Why were evangelical reality star and conservative political activist Josh Duggar’s parents Jim Bob and Michelle so slow to act on the revelation that their eldest son had molested his younger sisters—and, ultimately, so lenient? Documents about sexual abuse from the cult-like homeschooling program the family follows—which focus on public image and lay heavy blame on the victims of assault—may help answer the question.
You see, the Duggars aren’t just “Quiverfull” breeders and Bible adherents—they’re also adherents of the Advanced Training Institute, a Bible-based homeschooling program run by alleged cult figurehead Bill Gothard. Months before the family had to deal with the revelation of Josh Duggar’s past sexual abuses, they were coping with sexual abuse allegations against Gothard.
Gothard last year denied accusations that he had sexually harassed or assaulted 34(!) women, claiming “I have never kissed a girl nor have I touched a girl immorally or with sexual intent.” He was 79 years old at the time.
Although Gothard was forced to resign as the head of the Advanced Training Institute due to the accusations, the Duggars apparently still follow the organization’s teaching plans, which include lessons on how to deal with sexual abuse in the home.
These lessons were creepy when Recovering Grace (a site run by former followers of Gothard’s “cult”) and the Jezebel-reader community site Powder Room published them in January, but they’re even more disturbing now, in light of Josh Duggar’s admission this week that he abused his younger sisters as a teen.
Especially this one: “Lessons From Moral Failures in a Family,” which describes a hypothetical scenario in which parents discover that “an older brother was guilty of sexually abusing younger ones in his family.” When the older brother had “repented,” he’s asked a series of questions—including “What teaching could have been given to each child [emphasis ours] to resist evil?” and “What factors in the home contributed to immodesty and temptation?”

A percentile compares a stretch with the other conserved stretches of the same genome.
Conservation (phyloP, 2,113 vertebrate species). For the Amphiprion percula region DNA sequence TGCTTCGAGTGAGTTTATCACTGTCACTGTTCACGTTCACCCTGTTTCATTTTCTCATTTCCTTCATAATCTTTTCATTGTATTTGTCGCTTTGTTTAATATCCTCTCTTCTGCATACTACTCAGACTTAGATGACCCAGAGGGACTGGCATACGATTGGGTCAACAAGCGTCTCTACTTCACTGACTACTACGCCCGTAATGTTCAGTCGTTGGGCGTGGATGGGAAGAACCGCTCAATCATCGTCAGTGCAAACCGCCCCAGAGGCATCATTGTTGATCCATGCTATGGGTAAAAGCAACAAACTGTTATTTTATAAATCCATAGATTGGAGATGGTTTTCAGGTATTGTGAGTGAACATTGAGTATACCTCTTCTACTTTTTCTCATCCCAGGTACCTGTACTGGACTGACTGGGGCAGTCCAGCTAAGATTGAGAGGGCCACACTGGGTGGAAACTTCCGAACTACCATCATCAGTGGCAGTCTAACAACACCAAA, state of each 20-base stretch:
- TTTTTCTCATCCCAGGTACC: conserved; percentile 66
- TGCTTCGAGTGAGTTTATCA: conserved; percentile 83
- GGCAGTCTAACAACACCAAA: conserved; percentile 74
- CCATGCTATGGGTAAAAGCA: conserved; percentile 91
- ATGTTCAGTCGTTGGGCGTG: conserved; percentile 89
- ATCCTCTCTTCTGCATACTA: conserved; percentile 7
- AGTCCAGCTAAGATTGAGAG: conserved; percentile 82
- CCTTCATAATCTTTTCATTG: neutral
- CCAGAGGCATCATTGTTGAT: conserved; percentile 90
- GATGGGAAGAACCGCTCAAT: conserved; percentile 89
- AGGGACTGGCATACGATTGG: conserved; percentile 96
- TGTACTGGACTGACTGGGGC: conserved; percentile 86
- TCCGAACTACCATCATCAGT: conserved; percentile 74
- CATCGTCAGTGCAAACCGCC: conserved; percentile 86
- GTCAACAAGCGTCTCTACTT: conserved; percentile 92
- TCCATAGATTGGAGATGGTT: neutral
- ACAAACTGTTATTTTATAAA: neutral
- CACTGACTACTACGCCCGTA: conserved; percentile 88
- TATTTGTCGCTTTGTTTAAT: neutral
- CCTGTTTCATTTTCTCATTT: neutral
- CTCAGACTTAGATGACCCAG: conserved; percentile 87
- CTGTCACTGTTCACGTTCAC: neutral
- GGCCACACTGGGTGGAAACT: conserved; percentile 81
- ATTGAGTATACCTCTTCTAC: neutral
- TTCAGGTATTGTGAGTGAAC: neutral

“The damage to the younger children, the ridicule to the cause of Christ, the shame of detailed publicity, and the scars to the life and reputation of the boy were indescribably painful to the family and their friends,” it continues, before the boy describes where he went wrong and what lessons he learned.
The lessons are frighteningly light on personal responsibility, and heavy on blame for the victim—condemning younger sisters for dressing “immodestly,” and parents for exposing the boy to temptation by having him change his sisters’ diapers. The document also blames porn, advising families to “pray for protection from pornography.”
According to Recovering Grace, ATI’s Counseling Seminar curriculum also includes a handout on “Counseling Sexual Abuse,” which examines the many ways that a victim could have brought abuse on him or herself by “defrauding” God: Did you dress immodestly? Were you, perhaps, associating with “evil” friends? You should consider whether you’re guilty and apologize to God.
Only then does it move on to what to do “if” the abused was miraculously “not at fault.” That advice basically consists of saying “It could be worse. At least I’ve still got my Spirit. And if I have to choose, I’d rather have that than not be sexually abused!”
There is no mention of the idea that no one should have to choose.
It’s not certain that the Duggars came across either of these specific documents during their decades of ATI-approved homeschooling, but their association with Gothard’s institute is well-documented. Jim Bob Duggar and Bill Gothard have been photographed together, and Jim Bob and Michelle are listed as speakers at last month’s ATI Family Conference in Big Sandy, Texas.
At last year’s conference, one of the speakers was Jinger Duggar, one of Josh Duggar’s younger sisters.